Cubatyphlops anousius (THOMAS & HEDGES, 2007)
Can you confirm these amateur observations of Cubatyphlops anousius?
|Higher Taxa||Typhlopidae (Typhlopinae), Typhlopoidea, Serpentes, Squamata (snakes)|
|Common Names||E: Cuban Pallid Blindsnake|
|Synonym||Typhlops anousius THOMAS & HEDGES 2007: 20|
Cubatyphlops anousius — HEDGES et al. 2014
Typhlops anousius — PYRON & WALLACH 2014
Cubatyphlops anousius — NAGY et al. 2015
Typhlops anousius — WALLACH et al. 2014: 758
|Distribution||Cuba (Guantánamo Province)|
Type locality: 3.5 km E Tortuguilla, Guantánamo Province, Cuba, 10 meters elevation.
|Types||Holotype: MNHNCu 4550 (field tag number 191295), on 28 June 1990 by S. Blair Hedges, Richard Thomas, and Daniel McCallister.|
|Diagnosis||Diagnosis: An apparently small species of Typhlops of the T. biminiensis species group distinguished from other members of the group by a lack of pigment (except for the eyes). From T. arator it can be distinguished by a relatively smaller and differently shaped rostral (Figs. 8, 10A in THOMAS & HEDGES 2007) and fewer dorsal scales (465–513 versus 578–579). The rostral of T. anousius is narrower dorsally (RW1) and at the labial border (RW3) than that of its closest relative, T. perimychus (Fig. 10E); RW1/RL1 = 0.74–0.77 versus 0.79–1.05 in T. perimychus. Typhlops anousius is the most extreme all the species in the width of the upper arm of the anterior nasal: ANTNAS/RW1 = 0.40–0.64 versus 0.34–0.39 in T. perimychus. In its narrow rostral T. anousius is somewhat similar to T. epactius, although its rostral is narrower (RW1/RL1, 0.74–0.77 versus 0.78–0.85) and straighter sided. Additionally, T. anousius differs from T. epactius in its lack of pigment with the latter having normally pigmented scale rows 9–11 (neck-midbody), its shorter tail (TL/TA 55–56 versus 40–48) and in being somewhat heavier bodied (TL/MBD 45–55 versus 55–58), and in having 24 scale rows (reducing at 2% TL) rather than 22 (no reduction).|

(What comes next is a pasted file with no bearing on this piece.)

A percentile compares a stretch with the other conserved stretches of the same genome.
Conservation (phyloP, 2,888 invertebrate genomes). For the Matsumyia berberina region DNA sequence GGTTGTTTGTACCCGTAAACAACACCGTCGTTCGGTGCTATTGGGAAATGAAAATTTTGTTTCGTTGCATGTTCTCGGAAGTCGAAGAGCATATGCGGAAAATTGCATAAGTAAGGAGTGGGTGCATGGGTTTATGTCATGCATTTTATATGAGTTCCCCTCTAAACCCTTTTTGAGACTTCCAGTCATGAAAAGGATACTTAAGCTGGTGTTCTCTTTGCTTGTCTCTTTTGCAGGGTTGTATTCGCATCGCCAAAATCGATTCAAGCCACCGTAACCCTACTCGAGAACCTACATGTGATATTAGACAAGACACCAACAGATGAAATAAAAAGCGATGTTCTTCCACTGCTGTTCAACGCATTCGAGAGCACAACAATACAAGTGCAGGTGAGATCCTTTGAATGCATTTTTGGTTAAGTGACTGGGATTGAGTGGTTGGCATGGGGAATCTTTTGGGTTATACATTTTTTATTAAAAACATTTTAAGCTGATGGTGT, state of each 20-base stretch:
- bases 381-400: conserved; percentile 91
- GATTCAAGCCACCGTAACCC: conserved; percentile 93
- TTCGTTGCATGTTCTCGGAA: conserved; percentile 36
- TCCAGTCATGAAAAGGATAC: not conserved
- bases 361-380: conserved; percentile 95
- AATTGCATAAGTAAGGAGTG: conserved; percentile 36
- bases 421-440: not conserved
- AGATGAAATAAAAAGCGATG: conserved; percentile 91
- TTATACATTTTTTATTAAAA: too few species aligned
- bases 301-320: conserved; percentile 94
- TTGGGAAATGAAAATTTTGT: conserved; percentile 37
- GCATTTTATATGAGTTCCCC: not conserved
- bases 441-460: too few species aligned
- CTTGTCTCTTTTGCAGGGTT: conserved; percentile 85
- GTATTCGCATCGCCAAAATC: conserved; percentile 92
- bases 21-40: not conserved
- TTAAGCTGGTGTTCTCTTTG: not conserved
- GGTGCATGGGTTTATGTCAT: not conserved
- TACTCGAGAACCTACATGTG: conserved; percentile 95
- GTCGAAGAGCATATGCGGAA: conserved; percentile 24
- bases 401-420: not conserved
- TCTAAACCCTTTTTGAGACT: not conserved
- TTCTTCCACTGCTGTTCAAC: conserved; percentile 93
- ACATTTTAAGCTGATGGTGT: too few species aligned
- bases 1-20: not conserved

|Etymology||From the Greek, anousios, meaning without substance, ghostly, in reference to its lack of pigment.|